License Zero as Dual License Solution for Fair Funding of Open Source Development
"While Patreon is one direct approach for generating revenues from users, another one is to offer dual licenses, one free and one commercial. That’s the model of License Zero, which Kyle Mitchell propsosed last year. He explained to me that “License Zero is the answer to a really simple question with no simple answers: how do we make open source business models open to individuals?”
Mitchell is a rare breed: a lifelong coder who decided to go to law school. Growing up, he wanted to use software he found on the web, but “if it wasn’t free, I couldn’t download it as a kid,” he said. “That led me into some of the intellectual property issues that paved a dark road to the law.”
License Zero is a permissive license based on the two-clause BSD license, but adds terms requiring commercial users to pay for a commercial license after 90 days, allowing companies to try a project before purchasing it. If other licenses aren’t available for purchase (say, because a maintainer is no longer involved), then the language is no longer enforceable and the software is offered as fully open source. The idea is that other open source users can always use the software for free, but for-profit uses would require a payment.
Mitchell believes that this is the right approach for individuals looking to sustain their efforts in open source. “The most important thing is the time budget – a lot of open source companies or people who have an open source project get their money from services,” he said. The problem is that services are exclusive to a company, and take time away from making a project as good as it can be. “When moneymaking time is not time spent on open source, then it competes with open source,” he said.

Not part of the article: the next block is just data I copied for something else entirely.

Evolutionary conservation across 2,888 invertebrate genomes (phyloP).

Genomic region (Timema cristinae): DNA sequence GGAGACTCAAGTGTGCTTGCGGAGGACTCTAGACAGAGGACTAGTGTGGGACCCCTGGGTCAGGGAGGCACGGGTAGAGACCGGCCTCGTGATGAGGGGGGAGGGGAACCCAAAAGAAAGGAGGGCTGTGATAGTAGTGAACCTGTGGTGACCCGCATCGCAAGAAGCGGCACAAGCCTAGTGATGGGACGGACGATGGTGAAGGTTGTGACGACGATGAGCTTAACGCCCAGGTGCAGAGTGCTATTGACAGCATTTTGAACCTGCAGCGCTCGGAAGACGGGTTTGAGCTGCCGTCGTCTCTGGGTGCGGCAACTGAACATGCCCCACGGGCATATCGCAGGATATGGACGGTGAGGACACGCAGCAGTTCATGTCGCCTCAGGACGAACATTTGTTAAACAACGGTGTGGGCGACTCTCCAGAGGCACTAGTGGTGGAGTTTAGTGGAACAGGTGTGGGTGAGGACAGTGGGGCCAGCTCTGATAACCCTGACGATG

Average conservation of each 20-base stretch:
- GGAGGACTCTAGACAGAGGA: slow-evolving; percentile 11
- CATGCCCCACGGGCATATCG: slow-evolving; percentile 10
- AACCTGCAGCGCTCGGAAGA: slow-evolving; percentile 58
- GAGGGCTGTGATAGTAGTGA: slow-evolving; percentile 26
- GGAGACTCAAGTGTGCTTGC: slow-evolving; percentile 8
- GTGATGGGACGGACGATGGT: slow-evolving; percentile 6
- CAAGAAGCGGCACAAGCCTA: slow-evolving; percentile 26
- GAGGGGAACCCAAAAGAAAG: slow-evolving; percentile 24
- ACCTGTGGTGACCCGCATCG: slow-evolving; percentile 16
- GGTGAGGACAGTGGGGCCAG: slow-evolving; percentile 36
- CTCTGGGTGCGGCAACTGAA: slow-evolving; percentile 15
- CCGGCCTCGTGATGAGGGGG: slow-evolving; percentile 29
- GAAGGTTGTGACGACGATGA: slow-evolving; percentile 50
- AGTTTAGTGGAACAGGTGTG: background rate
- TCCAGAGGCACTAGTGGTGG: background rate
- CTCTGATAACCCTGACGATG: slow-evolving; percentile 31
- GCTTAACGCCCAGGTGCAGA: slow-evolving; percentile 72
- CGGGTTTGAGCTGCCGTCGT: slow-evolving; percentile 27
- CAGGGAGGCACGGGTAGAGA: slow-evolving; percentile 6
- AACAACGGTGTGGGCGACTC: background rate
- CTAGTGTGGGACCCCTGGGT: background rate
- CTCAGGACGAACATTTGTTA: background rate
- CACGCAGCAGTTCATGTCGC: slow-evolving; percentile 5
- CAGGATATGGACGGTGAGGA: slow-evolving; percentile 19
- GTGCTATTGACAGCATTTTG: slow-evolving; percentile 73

License Zero is certainly a cultural leap away from the notion that open source should be free in cost to all users. Mitchell notes though that “companies pay for software all the time, and they sometimes pay even when they could get it for free.” Companies care about proper licensing, and that becomes the leverage to gain revenue while still maintaining the openness and spirit of open source software. It also doesn’t force open source maintainers to take away critical functionality — say a management dashboard or scaling features — to force a sale.
Changing the license of existing projects can be challenging, so the model would probably best be used by new projects. Nonetheless, it offers a potential complement or substitute to Patreon and other subscription platforms for individual open source contributors to find sustainable ways to engage in the community full-time while still putting a roof over their heads." (https://techcrunch.com/2018/06/23/open-source-sustainability/?)